Garrett Harris 4 p.m., May 27
Cover Me Badd
Sound description: Merciless cover tunes.
RIYL: Spinal Tap, the Rutles, El Vez, the Turtles, Frank Zappa's "Cruisin' with Reuben and the Jets"
Upcoming Local Shows
- "Gimbel's Gambit" · Feb. 20, 2013
- "Stones n' Roses Whistle Stop Debut" · Sept. 16, 2012
- Blurt: "Ten Years of Blasphemy" · Dec. 15, 2010
- Blurt: "My Bono" · Dec. 16, 2009
- Cover Story: "Borrowed Music. Borrowed Look. Borrowed Fame." · March 18, 2009
- Blurt: "Wild Guessing" · Oct. 25, 2007
Inception: San Diego, 2000
Influences: Spinal Tap, El Vez, Big Daddy, Jose Sinatra & the Troy Dante Inferno, the Rutles, the Electric Mayhem, Hair Supply, Starock, Depeche Mode, Bad News
Cover Me Badd mocks certain genres and bands with painfully faithful "tribute band" performances. Among CMB's many incarnations: the Fookin' Wankers (spoofing Oasis), Geezer (old men performing Weezer songs), Wookie Card (Rookie Card dressed as Star Wars characters), Rabbi Gimbel's Jews Explosion (Hebrew rock history), Lil Strummer Orchestra (street corner–style Clash sing-alongs), and Rookie Ricardo, El Vez's onetime wedding backing band (they played a song with El Vez at his wedding).
The band is headed by longtime Rookie Card frontman Adam Gimbel, whose first band PEN13 (“I refused to be in a band called PEN15”) included his co-workers at Tower Records; Laurie Ann Coda, Mike Carnivale, and Brian Vanella. “It wasn’t a cover band, but we did a few. When we played our first and only real show, in Jason Pratt’s barn, we opened with the Replacements’ ‘Hootennany’ and, when we went into the first note, my guitar strap broke. A fitting beginning to my lackluster musical career.”
As for the not-so-secret origin of Cover Me Badd, Gimbel says “It all started when Sean Martin from the Heavy Guilt innocently reposted a flyer featuring a picture of Oasis on F-Book and asked a very important question: Did anyone know if Whistle Stop’s [email protected] in the Bushes was a DJ night or an Oasis cover band?”
Adam informed him that it was San Diego’s best Britpop DJ dance night but asked a question of greater importance: Would he want to DO an Oasis cover set? “The answer was hell yes and, within 24 hours, the classic Blasphemous Guitars rhythm section of Tim Peacock and Brad Smith were recruited and a new side project, the Fookin’ Wankers, was born out of nowhere.”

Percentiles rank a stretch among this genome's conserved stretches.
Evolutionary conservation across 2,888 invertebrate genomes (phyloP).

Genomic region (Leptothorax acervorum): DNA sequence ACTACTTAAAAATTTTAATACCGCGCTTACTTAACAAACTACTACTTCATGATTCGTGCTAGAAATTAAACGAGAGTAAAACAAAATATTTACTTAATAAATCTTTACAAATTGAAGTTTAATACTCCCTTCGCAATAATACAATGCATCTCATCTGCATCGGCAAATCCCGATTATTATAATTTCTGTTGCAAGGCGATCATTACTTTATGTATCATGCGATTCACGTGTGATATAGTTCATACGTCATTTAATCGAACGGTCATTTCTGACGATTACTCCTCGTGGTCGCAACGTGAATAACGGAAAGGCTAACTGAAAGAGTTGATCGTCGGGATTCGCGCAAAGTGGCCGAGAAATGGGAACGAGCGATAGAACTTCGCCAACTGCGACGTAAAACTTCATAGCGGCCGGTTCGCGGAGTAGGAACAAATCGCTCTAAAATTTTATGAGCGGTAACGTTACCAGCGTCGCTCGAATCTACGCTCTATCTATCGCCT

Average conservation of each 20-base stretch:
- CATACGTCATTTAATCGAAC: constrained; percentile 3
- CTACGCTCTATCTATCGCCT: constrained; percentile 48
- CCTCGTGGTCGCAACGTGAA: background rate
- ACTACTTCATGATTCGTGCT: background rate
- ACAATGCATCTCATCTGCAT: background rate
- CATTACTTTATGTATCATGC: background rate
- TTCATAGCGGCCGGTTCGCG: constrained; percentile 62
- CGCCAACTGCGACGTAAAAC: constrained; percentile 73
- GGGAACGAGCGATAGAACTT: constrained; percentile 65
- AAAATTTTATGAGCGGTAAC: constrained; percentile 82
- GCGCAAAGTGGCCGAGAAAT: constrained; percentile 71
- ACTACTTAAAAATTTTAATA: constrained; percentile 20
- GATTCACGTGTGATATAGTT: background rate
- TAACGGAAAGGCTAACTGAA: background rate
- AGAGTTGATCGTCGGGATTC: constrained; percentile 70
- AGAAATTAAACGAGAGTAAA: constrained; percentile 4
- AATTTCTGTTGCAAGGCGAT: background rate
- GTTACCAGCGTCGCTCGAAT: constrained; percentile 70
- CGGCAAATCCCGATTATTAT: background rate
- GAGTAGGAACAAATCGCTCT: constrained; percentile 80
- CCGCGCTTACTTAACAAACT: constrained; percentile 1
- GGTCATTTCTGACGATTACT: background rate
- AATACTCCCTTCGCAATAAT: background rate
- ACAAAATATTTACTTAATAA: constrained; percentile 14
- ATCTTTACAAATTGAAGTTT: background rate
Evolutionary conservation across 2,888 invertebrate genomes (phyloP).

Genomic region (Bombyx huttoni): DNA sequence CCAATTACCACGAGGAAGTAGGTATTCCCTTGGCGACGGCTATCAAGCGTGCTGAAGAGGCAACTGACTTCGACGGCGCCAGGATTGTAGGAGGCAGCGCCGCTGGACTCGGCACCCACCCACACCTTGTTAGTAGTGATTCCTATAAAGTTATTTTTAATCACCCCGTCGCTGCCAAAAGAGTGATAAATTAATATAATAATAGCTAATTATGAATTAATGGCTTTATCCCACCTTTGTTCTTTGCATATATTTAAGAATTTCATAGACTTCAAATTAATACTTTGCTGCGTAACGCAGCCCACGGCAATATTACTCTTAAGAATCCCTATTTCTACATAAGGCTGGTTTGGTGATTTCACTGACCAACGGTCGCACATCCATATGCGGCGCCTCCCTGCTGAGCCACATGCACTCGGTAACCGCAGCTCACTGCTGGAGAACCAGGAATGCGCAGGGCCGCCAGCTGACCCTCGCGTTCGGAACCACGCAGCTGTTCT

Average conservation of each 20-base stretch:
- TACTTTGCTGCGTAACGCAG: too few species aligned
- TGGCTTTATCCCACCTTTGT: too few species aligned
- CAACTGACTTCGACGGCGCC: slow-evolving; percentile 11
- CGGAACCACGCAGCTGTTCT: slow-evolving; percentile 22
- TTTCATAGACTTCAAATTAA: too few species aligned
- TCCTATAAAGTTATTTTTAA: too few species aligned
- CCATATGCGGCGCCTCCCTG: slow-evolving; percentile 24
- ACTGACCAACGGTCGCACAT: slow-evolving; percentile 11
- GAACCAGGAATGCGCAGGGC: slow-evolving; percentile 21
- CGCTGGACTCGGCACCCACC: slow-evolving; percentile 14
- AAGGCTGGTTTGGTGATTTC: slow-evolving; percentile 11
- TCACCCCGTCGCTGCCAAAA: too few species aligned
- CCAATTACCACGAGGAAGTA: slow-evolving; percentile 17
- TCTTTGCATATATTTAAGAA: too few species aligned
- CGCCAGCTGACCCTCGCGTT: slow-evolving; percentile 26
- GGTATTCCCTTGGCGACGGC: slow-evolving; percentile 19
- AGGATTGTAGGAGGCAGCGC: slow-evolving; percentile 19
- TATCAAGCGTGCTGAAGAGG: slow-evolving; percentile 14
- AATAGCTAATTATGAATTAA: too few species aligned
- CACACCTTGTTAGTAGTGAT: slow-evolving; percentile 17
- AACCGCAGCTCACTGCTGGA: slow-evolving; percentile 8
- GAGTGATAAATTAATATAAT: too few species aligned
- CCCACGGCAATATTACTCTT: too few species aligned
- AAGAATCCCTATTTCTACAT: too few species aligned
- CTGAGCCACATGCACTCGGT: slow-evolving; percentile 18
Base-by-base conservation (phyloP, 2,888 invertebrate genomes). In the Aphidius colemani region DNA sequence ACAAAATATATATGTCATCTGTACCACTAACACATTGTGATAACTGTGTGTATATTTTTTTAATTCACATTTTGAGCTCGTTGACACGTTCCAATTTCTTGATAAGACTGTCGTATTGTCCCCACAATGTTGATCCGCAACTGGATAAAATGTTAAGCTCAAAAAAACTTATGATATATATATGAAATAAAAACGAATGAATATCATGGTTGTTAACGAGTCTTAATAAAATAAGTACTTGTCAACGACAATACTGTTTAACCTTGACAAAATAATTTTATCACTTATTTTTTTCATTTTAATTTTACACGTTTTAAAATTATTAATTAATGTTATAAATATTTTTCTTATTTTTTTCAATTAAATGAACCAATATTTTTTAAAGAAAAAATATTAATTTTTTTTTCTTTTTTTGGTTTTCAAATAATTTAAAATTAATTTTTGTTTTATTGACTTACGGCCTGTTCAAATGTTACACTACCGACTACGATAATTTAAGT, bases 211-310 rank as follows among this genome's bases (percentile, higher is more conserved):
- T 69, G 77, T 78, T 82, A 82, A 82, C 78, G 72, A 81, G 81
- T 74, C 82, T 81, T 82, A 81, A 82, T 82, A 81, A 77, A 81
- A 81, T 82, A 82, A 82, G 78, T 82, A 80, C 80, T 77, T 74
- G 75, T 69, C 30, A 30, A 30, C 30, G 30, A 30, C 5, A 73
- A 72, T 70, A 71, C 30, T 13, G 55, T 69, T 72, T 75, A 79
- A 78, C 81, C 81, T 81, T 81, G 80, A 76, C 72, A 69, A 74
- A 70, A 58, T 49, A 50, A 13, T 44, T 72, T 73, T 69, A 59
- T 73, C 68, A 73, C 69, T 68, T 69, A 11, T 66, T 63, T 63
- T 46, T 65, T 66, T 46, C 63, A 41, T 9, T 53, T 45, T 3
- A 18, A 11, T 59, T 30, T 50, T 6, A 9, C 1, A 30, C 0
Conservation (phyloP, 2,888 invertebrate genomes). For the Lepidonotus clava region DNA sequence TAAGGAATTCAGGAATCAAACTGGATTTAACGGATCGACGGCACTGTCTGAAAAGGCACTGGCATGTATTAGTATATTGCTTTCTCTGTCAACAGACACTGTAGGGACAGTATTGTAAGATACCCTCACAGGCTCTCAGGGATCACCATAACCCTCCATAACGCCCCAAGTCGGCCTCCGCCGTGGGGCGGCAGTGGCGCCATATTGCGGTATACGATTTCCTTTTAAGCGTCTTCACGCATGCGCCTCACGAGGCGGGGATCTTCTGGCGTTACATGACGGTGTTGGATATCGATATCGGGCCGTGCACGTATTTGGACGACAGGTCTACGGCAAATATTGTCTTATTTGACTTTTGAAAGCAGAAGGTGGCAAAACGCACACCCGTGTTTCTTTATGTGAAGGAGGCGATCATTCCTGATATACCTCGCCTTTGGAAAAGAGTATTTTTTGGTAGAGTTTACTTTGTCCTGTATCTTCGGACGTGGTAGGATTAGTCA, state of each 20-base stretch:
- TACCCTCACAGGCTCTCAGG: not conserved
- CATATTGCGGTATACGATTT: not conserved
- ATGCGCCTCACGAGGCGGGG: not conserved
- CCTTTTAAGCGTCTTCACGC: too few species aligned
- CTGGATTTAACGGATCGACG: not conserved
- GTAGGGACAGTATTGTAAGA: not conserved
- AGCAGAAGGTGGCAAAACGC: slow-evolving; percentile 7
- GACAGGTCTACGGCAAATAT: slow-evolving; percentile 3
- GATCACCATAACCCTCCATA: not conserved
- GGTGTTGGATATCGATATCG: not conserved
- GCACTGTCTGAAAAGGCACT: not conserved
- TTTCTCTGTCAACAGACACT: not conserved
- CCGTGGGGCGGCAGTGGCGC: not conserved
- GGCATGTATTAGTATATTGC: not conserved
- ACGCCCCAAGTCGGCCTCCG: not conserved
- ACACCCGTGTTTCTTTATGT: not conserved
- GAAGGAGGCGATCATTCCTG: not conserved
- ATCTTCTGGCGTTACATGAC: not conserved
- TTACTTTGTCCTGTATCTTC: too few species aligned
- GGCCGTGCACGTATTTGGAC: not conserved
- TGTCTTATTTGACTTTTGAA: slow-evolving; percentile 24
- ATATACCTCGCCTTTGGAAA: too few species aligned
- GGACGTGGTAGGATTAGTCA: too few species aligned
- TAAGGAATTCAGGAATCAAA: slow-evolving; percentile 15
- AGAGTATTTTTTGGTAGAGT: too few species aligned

One CMB project, the Depeche Mode–inspired Blasphemous Guitars, has waged online war against a more straight-faced tribute. “Blasphemous Rumours is an L.A. Depeche Mode copycat band that proves yet again that most tribute bands have zero creativity,” says Gimbel. “Now, Blasphemous Guitars gets confused with their name all the time. Still, the feuding was worth it, just to hear their singer tell me that no one would confuse us with them because they were ‘much more grand.’”
Blasphemous Guitars earned a nomination for a 2007 San Diego Music Award as Best Cover, Tribute or Bar Band.
After recording Blasphemous Guitars Live 2005, Gimbel says he met former Depeche Mode keyboardist Alan Wilder. “In getting asked to chauffeur him to and from M-Theory for an in-store signing, I thought about giving him a copy of this recording from when we first started and only did DM songs. Glad I didn’t. Though, it would’ve been funny to have it playing when he got in.”
Having dived into the tribute subculture with his rotating groups, Gimbel says the world of tribute acts is a strange but lucrative scene filled with musicians trying to get famous pretending to be other people. He gained some insight to the tribute mindset when Blasphemous Guitars shared a bill with a U2 tribute band named Joshua Tree.
“We were going to have a girl do this burlesque thing, and Joshua Tree’s manager told us, ‘I can’t have her near my Bono because his girlfriend gets really jealous.’ Just hearing the manager refer to the singer as my Bono was good enough for me! Then the band comes out and they’re so serious. You can’t even look for more than a minute because it’s so creepy how much they’re into it.”
In 2010, Gimbel and company were doing a monthly trivia contest (Musical Pursuit) and another event they call anti-karaoke night (Too Cool For Karaoke). Later that year, they were nominated for another San Diego Music Award.
Gimbel also happens to be an ordained minister, capable of performing weddings. “I'm not a real rabbi, but the city allows you to have a temporary license to be a deputy marriage commissioner and perform weddings.”